Bealtaine is one of the main Celtic fire festivals of the year. A time to welcome in summer, a time to welcome growth and fertility. A time to celebrate the Sun in all its might and a time to put the animals to pasture after a considerable amount of times spent indoors out of the cold depths of winter.

It is sometimes referred to as Cetsamhain which means “opposite Samhain.” Bealtaine and Samhain, divided the year into its two primary seasons, Winter and Summer or also known as the dark half and light half of the year.In Celtic tribal communities, the festival went by many names: Bealtaine in Ireland, Bealtunn in Scotland, Shenn do Boaldyn on the Isle of Man and Galan Mae in Wales.The word “Bealtaine” means bright fire and it was believed that if you washed you face in the grass dew of Beltaine morning, it would bring health and beauty for the year ahead to the person that carries out this tradition.Bealtaine was the time of re-awakening and was the time to celebrate life and growth.It was a time of revitalisation, a time of change, a time of colour and beauty and a time to throw off the shackles and of winter and step in to the sunlight. Like all other indigenous tribes around the world, the seasons were everything. And when the seasons meant everything then this was a cause for celebration. They were welcomed in with style, great bonfires were lit, ceremonies were held andit was also an ideal time for courting and handfasting (Marriage). Jumping over the fire was a tradition and believed to bring a prosperous and healthy year to the participants. Driving cattle through smoke from the fire of Bealtaine was common practice and decorating the cattle with May flowers was also known to happen in some parts. This was both a blessing to the animals and to bring good milk and calf yields from the cows. Cattle were sometimes driven through fairy forts with the hope that the thorns and briars would graze their skin and the blood that fell to the ground would be a good offereing to the fairy folk and Spirit.Bealtaine also marks the midway point between the Spring equinox and the Summer solstice. May day always has the tradition of gathering May flowers and leaving them in door ways and windows, it helped with bringing luck to households and to also ward off negative energies / evil spirits. It was considered very bad luck to give away salt, fire or water on this day as it would leave the particular household open to poverty for the coming months. Increased fairy and Spirit activity was always to be expected, as this was the time that these energies became more heightened, they were always to be respected, gifts and offerings would sometimes be left in the hedgerows. Sacred trees were very important at this time of year and the fowers and branches were widely used. Cutting of branches and twigs would normally be forbidden but was allowed and pardoned on the eve of Bealtaine. What a fascinating time of year, and how fantastic it is to keep these traditions alive here in Ireland.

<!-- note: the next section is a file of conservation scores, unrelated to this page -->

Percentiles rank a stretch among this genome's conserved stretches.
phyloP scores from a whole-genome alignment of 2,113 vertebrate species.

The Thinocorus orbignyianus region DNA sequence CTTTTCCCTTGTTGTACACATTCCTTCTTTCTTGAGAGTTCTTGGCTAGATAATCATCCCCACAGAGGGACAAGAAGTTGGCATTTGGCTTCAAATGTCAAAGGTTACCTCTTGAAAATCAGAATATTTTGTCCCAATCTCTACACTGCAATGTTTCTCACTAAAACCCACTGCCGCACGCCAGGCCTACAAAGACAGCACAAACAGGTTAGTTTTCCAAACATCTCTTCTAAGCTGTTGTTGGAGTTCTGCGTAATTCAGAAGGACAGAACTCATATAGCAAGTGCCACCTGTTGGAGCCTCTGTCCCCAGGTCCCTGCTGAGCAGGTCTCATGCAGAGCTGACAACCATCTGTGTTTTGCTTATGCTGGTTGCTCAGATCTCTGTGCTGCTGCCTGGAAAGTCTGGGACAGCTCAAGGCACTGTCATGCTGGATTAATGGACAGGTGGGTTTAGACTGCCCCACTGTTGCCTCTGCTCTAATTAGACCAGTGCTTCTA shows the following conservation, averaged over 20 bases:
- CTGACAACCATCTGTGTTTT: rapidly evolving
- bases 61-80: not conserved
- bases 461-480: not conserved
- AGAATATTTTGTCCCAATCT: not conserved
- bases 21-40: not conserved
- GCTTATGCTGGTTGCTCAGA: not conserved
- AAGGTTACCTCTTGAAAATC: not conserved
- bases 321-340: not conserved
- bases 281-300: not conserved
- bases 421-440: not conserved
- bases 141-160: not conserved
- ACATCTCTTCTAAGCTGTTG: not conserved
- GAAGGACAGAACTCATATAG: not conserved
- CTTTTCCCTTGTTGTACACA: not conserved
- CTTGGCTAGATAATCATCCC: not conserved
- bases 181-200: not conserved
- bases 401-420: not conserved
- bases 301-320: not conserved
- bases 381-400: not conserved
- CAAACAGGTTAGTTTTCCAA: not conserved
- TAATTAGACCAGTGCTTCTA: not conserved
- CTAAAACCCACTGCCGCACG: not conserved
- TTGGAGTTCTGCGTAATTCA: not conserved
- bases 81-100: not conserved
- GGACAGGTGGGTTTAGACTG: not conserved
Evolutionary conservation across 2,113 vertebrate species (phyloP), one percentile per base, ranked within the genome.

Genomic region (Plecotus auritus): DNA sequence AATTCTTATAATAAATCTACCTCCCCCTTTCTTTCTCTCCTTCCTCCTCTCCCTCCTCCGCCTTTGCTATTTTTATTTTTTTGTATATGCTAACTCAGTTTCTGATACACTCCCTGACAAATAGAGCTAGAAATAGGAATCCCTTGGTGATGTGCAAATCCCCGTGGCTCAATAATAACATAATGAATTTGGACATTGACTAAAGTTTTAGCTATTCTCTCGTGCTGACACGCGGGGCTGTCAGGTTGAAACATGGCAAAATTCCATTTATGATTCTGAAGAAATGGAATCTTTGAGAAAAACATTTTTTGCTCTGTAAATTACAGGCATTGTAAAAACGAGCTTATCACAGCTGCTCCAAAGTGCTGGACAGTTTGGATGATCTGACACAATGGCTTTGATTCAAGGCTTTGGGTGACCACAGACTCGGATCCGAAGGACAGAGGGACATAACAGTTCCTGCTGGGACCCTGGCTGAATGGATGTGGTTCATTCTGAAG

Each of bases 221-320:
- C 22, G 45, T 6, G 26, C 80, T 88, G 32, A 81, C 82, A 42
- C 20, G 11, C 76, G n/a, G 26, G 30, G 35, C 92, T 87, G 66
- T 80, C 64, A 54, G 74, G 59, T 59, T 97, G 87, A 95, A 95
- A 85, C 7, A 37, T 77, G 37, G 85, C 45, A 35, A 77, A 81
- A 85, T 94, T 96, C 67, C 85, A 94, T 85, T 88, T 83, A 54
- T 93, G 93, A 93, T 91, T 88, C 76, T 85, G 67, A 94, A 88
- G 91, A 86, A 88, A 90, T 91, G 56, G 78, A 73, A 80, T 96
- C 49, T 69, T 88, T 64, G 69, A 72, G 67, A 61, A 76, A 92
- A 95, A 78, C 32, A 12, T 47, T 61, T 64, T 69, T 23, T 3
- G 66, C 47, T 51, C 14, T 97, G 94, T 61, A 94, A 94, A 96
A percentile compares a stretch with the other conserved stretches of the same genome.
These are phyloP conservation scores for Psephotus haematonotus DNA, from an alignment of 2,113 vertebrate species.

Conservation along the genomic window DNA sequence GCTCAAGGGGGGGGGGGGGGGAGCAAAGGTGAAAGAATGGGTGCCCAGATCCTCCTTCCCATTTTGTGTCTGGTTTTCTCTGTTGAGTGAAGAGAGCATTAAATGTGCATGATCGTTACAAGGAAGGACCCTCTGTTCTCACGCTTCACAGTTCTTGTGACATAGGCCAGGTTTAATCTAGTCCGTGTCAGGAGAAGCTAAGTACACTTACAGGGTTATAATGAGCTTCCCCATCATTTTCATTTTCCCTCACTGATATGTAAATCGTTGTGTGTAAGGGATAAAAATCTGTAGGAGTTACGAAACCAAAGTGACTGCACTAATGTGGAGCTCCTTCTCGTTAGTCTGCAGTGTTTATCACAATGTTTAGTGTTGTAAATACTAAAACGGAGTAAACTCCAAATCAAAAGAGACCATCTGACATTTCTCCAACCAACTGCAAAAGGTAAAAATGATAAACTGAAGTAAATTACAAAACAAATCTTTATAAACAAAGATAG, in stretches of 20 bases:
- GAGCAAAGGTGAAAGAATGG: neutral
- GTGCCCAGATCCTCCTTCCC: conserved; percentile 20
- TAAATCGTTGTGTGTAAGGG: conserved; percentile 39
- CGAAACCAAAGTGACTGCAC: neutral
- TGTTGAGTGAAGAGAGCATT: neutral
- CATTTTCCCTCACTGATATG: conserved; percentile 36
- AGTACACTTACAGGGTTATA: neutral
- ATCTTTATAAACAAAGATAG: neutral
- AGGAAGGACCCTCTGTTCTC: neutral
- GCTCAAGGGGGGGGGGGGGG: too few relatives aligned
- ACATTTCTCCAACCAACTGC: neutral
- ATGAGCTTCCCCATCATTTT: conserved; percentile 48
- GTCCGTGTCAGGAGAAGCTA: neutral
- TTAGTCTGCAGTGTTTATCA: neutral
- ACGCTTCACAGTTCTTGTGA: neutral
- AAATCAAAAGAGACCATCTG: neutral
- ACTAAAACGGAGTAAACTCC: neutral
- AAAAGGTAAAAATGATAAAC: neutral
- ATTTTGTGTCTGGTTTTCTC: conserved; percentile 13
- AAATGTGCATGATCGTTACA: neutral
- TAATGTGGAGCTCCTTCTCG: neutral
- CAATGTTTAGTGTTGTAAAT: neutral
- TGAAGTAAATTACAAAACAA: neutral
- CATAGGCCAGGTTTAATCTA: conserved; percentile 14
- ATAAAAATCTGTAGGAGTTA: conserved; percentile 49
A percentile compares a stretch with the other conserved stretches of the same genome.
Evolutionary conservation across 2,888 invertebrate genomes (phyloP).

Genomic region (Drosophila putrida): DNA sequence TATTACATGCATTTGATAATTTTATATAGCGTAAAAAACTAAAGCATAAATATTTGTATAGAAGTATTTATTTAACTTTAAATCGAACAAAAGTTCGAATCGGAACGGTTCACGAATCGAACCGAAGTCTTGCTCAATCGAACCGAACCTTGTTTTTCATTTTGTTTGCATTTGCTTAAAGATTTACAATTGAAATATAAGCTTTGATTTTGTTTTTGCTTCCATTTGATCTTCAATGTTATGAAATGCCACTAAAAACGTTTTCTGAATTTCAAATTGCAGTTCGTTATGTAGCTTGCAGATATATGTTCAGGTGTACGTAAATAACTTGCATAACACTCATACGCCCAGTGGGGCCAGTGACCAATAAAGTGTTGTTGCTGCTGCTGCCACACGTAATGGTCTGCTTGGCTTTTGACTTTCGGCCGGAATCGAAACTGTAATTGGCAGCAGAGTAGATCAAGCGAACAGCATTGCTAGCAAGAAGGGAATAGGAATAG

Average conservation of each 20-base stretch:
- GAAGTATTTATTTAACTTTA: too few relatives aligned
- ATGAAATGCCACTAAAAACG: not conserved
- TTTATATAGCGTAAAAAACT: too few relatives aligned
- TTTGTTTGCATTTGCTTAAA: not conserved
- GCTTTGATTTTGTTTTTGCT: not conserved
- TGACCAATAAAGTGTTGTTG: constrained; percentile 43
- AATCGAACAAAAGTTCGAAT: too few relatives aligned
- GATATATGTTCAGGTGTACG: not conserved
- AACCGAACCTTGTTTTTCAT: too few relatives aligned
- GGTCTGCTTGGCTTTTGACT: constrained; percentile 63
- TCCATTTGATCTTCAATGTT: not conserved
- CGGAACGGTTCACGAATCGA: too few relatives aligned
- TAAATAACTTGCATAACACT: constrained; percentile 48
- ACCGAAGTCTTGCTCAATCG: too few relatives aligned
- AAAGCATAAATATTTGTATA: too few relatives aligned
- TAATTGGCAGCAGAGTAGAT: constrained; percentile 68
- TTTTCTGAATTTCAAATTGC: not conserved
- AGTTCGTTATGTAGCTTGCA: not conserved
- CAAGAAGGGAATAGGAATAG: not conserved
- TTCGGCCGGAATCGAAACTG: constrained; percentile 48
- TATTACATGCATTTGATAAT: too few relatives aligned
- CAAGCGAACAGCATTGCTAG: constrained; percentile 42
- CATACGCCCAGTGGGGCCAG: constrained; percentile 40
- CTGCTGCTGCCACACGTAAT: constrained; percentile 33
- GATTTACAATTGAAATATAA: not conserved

Trees of Bealtaine

Whitethorn: Whitethorn is a deeply magical tree and is one of the three trees at the heart of the Celtic Tree Alphabet, the Faery Triad, ‘by Oak, Ash and Thorn’. Traditionally worn on the eve of Bealtaine. It  was both worn and used to decorate the home at Beltane.

Birch: Birch is regarded as a feminine tree and Deities associated with Birch are mostly love and fertility goddesses. It is one of the first trees to show its leaf in Spring. Eostre/Ostara, the Celtic goddess of Spring was celebrated in festivities and dancing around and through the birch tree between the Spring Equinox and Bealtaine. Birch twigs were traditionally used to make brooms, new broom sweeps clean (Fresh start)

Rowan: A tree of protection and healing. Branches of Rowan were placed as protection over the doors of houses and barns at Bealtaine to protect from increased Faery activity as they woke from their winter slumber. Sprigs were worn for protection also. Rowan berries have a tiny five-pointed star on the bottom reminiscent of the pentagram representing protection.